I have died a dozen times, maybe more. Truth be told, I have lost count; or perhaps more accurately, I have lost interest in counting.
I died in Phoenix, AZ in 1987. My body was never found. Local newspapers posted a short public notice on page seven a few days after my disappearance. It ran on a Tuesday. It dropped from print by Friday.
A few years later I died in Jackson, MS. I had been working midnight shift at a warehouse assembling wrenches into kits packaged for a Father’s Day promotion for Sears. When I stopped showing up for work, inquiries were made. I don’t make friends though, so there really wasn’t anyone to ask. My landlord knew nothing. After a few days a new person from the temp agency who hired me sent a new worker to fill my spot at the warehouse. I imagine that was the last time I was thought about in Jackson.
This story gets repeated over and over: Reno, Monterrey, Yuba CIty.
The act of killing myself is hard wired. My neuroses keeps me away from people. I’ve learned to live a solitary life. In the arena of mental warfare I am my own worst enemy. I stand alone, girded by invisible walls fortified with paranoia.
I work at night. I sleep during the day. I’m not some teen-aged fantasy of a real life vampire. I am the mundane phenomenon of depression and anxiety left unchecked. My skin does not sparkle, it’s merely pale from preferring the shadows. I don’t rise at night to consume the sanguine blood of my victims, instead I eat from convenience stores at odd hours, at different times. I do this so I do not encounter the same people at the same time. That leads to acquaintances, and relationships. I am not interested in that paradigm. Not any longer.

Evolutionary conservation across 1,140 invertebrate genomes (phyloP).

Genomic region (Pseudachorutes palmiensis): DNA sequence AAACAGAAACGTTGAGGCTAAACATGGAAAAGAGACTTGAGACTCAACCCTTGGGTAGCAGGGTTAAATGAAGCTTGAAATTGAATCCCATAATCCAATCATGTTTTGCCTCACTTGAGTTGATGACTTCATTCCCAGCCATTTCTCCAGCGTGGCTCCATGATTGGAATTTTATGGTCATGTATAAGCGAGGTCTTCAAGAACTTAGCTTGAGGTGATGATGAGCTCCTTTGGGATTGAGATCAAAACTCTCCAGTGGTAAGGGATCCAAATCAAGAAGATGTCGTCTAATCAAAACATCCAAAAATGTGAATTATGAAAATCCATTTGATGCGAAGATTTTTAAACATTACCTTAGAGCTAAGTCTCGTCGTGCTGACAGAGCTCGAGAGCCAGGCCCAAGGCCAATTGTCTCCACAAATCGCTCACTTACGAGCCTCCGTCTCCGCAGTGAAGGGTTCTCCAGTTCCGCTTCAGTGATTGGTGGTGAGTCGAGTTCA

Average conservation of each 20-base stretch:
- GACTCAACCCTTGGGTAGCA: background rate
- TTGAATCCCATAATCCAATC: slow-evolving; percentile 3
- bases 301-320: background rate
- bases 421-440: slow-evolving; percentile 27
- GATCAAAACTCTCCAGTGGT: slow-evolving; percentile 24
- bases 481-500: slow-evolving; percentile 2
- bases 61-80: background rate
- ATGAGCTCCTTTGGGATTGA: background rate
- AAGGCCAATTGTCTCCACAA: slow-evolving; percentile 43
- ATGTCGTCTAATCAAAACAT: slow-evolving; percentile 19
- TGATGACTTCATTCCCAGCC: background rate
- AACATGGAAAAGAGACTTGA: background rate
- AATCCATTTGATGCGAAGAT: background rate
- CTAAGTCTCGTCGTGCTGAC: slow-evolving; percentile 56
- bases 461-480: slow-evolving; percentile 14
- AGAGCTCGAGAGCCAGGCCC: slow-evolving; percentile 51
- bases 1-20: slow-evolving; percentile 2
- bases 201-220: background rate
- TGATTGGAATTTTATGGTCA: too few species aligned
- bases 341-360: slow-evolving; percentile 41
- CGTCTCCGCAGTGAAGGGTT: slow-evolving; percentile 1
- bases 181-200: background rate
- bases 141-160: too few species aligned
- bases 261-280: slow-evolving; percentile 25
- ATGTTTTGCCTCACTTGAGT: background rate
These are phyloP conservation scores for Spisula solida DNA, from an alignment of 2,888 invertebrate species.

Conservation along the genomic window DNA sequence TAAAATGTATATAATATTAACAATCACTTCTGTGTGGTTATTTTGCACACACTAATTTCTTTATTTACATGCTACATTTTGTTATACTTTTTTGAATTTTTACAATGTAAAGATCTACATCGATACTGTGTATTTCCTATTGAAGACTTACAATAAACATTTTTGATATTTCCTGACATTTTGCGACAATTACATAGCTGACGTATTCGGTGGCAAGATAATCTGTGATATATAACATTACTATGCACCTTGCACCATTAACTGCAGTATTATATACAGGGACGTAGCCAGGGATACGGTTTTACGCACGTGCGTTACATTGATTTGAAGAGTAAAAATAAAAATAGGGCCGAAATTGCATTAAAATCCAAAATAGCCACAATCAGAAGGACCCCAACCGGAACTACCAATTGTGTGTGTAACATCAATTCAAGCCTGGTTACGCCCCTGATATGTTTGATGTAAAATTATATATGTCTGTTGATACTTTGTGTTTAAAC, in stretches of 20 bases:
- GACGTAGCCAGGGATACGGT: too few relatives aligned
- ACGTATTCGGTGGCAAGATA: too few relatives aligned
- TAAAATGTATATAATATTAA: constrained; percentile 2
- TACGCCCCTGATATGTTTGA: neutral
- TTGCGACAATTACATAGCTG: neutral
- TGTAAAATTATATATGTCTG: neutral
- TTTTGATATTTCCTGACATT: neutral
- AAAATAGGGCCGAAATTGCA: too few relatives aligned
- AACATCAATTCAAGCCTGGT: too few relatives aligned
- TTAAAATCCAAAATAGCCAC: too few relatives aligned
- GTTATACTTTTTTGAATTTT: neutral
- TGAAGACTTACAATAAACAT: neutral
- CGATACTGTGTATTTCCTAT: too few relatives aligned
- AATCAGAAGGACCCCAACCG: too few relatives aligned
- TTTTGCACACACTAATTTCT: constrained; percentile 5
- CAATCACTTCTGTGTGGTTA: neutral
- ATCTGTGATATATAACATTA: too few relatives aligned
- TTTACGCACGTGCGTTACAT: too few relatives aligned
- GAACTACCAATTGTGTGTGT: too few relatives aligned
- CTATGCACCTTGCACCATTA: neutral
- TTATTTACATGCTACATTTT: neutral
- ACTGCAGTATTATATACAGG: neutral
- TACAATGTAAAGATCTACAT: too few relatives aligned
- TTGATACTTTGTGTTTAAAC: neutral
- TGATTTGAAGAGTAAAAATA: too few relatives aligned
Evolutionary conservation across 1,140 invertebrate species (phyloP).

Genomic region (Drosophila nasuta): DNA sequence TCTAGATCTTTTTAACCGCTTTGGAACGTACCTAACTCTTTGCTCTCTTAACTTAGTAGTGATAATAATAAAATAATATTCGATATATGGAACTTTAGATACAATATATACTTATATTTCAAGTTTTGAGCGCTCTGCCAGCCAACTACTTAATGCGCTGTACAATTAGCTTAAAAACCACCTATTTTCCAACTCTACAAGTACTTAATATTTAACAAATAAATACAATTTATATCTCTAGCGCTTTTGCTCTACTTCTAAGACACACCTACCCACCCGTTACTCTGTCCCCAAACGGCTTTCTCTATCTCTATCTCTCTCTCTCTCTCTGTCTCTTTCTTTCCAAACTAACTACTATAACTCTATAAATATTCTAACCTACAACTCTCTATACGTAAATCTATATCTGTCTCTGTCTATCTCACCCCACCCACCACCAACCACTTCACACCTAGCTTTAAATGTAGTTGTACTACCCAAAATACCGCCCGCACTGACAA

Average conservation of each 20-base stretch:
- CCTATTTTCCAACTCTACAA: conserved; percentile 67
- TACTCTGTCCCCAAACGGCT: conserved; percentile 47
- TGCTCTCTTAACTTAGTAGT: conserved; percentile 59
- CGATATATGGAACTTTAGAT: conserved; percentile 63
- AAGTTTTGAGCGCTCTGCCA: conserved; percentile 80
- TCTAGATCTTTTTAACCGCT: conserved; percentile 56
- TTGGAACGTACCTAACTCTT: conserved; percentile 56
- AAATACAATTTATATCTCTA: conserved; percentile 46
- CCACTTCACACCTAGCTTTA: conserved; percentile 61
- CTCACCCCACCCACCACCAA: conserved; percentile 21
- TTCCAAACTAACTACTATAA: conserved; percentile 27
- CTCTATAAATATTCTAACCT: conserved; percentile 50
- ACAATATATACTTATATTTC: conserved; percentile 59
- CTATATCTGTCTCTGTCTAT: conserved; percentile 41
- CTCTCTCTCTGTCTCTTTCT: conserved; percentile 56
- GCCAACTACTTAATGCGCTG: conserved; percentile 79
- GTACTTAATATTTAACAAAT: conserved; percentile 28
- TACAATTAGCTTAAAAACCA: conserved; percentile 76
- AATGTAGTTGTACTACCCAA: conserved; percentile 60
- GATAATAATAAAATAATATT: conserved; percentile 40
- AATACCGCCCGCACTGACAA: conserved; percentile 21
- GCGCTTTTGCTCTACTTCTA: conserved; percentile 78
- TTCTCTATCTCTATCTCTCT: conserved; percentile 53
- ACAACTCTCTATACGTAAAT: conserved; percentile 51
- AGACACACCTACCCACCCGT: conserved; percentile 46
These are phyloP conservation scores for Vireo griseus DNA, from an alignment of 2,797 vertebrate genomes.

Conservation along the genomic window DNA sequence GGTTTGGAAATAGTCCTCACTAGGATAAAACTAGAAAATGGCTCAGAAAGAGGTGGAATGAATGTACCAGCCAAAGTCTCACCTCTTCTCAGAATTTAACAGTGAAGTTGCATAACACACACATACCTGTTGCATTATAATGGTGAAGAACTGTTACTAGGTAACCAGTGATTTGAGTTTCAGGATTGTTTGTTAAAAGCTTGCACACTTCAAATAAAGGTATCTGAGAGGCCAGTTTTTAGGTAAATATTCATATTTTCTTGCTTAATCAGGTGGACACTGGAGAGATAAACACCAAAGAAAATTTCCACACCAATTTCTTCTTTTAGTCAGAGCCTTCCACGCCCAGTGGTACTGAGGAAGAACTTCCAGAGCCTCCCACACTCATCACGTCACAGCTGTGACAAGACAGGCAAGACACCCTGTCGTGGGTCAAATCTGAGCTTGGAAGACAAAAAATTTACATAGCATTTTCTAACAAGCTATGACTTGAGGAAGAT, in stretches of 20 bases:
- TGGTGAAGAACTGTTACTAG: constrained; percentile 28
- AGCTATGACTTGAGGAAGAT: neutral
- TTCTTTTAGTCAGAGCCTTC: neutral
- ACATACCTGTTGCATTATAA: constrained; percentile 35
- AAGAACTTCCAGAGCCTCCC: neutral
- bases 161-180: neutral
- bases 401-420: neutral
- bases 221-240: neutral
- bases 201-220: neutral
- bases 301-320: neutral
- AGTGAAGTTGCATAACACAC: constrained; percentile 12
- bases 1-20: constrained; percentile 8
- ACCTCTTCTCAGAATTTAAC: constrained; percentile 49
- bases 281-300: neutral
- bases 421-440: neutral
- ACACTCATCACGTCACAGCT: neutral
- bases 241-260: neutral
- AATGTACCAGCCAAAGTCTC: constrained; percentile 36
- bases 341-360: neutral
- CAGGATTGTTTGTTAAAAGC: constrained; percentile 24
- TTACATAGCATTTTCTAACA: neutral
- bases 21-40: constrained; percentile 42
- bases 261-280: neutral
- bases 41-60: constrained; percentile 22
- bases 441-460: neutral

I died in Baltimore, Poughkeepsie, Wilkes-Barre, and Coeur d’Alene too.
The warehouse work I seek through temp agencies is simple. As long as you can pass a drug test and you don’t have active warrants, you can get a job. Warehouse work involves placing different objects into baskets making consumer products to be sold in boutiques. I’ve made lotion baskets, dried goods baskets, candy baskets and hermetically colored condom baskets. I once made a dried fish, preserved eel and wasabi dried pea basket for something called the Shogatsu. I’m an expert on cobbling things together. It’s the process I use I recreate myself after I die.
I died in St. Louis, Salt Lake City and Oakland.
As I insinuated, my deaths are not corporeal in nature; they are psychic. The seed of anxiety deposits in my thinking. It is nourished by the frenetic energy of my troubled cognition. The seed takes root and grows until the trunk and branches erode my lucidity. The only thing that has ever stopped the mental pain is to leave, simply walk away from whatever life I have. Each time I do, my psychical template descends into a malaise from which I cannot escape. So I die, and move on down the road to the next town.
That’s why now, as the vulture’s beak, strong with practice, pulls the remaining sinews from my skull I am surprised at my sadness. It’s an emotion I thought lost, but looking down upon my deteriorating body I find myself, unexpectedly, wanting to live. I have died so many times in the minds of others, I thought naught what it would feel like when I actually did depart from this plane.
I don’t like it.
I find myself pining to try again in life, to find a reason not to die away. I am struck by the irony of my seeking death as an escape, only to suddenly want to escape from the death I have so long sought.